John Bizzarro's tastes have always been eclectic. He grew up in a big Sicilian family, in which "food was a big deal and everybody cooked." As a young man, he traveled to Europe, and what he encountered amazed him. "In America at that time it was all steak and potatoes," he says. "Julia Child hadn't gotten on TV yet. Good restaurants were dark, masculine places with dead animals on the walls and pieces of meat on flaming swords. It was a man's world."

In Europe, he ate at marketplaces, on fishing piers, in blue-collar joints and at people's homes. He rented a farmhouse in Perugia, Italy, for $15 a month and worked with the farmers. And he came to a decision: "People in America have to taste this stuff."

The waitress sets new plates on our table: pork medallions with cranberry relish, garnished with slivers of fennel. We groan; she laughs. But our duty is clear. Soon we've polished off the pork (its savoriness zinged up a notch by orange zest) and wiped the plates clean with bread. We lean back, sighing happily. That's when the tiny lamb chops appear.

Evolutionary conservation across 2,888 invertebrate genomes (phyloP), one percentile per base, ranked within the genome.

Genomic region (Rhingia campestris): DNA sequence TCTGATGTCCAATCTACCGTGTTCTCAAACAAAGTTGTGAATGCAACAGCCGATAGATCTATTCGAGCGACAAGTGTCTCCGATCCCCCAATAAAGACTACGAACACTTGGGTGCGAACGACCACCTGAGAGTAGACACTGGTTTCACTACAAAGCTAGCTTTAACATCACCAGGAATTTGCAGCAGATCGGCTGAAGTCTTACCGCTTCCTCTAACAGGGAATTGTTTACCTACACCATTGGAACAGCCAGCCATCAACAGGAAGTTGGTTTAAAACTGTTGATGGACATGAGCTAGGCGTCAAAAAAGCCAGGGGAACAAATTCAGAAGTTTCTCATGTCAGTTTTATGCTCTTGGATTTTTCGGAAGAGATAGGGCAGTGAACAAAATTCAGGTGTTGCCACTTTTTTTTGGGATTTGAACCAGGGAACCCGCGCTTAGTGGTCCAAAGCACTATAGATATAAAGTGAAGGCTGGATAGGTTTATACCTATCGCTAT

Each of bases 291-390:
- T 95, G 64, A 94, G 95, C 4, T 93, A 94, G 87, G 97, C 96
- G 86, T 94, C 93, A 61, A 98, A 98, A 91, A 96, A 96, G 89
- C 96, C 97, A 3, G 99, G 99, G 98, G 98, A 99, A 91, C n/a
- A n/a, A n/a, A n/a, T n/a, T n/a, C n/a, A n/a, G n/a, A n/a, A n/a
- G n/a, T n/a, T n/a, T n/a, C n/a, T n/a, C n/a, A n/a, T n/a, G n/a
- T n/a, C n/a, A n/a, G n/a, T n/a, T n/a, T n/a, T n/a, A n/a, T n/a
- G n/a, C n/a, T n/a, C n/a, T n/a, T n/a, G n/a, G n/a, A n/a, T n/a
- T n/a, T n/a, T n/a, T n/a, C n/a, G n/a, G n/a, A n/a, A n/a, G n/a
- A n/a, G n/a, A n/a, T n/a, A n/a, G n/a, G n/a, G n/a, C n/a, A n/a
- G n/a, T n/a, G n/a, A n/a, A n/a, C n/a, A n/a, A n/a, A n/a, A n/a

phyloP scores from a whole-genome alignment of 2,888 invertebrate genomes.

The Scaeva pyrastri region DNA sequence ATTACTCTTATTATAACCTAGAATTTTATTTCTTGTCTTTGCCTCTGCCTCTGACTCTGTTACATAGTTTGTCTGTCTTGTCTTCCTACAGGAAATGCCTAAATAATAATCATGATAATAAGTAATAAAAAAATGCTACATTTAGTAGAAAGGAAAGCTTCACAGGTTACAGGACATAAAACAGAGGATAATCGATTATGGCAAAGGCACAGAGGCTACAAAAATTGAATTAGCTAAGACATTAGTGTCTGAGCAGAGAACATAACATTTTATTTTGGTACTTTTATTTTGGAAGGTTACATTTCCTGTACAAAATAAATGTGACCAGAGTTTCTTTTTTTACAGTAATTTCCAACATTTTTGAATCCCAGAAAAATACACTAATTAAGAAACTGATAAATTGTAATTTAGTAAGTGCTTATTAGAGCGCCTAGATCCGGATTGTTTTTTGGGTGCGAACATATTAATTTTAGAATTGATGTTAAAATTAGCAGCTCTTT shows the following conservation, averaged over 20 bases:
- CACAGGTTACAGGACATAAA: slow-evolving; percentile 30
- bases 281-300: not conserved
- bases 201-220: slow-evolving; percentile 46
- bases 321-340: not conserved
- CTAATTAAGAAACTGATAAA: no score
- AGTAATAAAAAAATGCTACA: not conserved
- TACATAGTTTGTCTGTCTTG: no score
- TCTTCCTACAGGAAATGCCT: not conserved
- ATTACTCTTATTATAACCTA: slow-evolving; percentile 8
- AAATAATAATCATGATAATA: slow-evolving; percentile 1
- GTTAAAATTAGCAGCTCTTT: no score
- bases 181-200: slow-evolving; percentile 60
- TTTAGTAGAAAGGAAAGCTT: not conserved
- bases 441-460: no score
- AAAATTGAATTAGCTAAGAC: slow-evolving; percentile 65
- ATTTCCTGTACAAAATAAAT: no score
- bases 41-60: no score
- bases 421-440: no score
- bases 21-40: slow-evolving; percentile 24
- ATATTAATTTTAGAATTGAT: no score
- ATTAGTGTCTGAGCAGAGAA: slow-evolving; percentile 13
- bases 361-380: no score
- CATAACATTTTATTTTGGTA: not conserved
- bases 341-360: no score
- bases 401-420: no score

The Bizzarros came to Boulder in 1969 so that Nancy could attend the University of Colorado. From the highway, they looked down on the city for the first time. "It looked like Italy," remembers John. "The university reminded me of Florence. There was farmland all around."

"He said, 'I want to cook in this town'," Nancy chimes in.

"There were no celebrity chefs back then," John says. "Our goal was just to get a little place and cook some great food in a little town."

He began by offering prix-fixe, seven-course dinners at what was then Nancy's Restaurant. There was only one serving, and everyone ate together. "It was like a dinner party," says Bizzarro. "People were dying for European food. Though at first they didn't even know what avocados were."

A customer suggested the Bizzarros start a restaurant, and rented them the building that houses John's. The aim was a restaurant with relaxed, friendly service that served exquisite food with a minimum of stuffiness. "This is a chef's restaurant, designed for a chef to play in," explains John. "The kitchen is bigger than the dining room."

Play he did. John's has now operated continuously for 27 years. The Bizzarros' children grew up with the restaurant, and daughter Stella now makes all the desserts. "We're feeding grown-ups with families who used to eat with my kids in the kitchen when they were kids," says John. "We've got three generations of diners."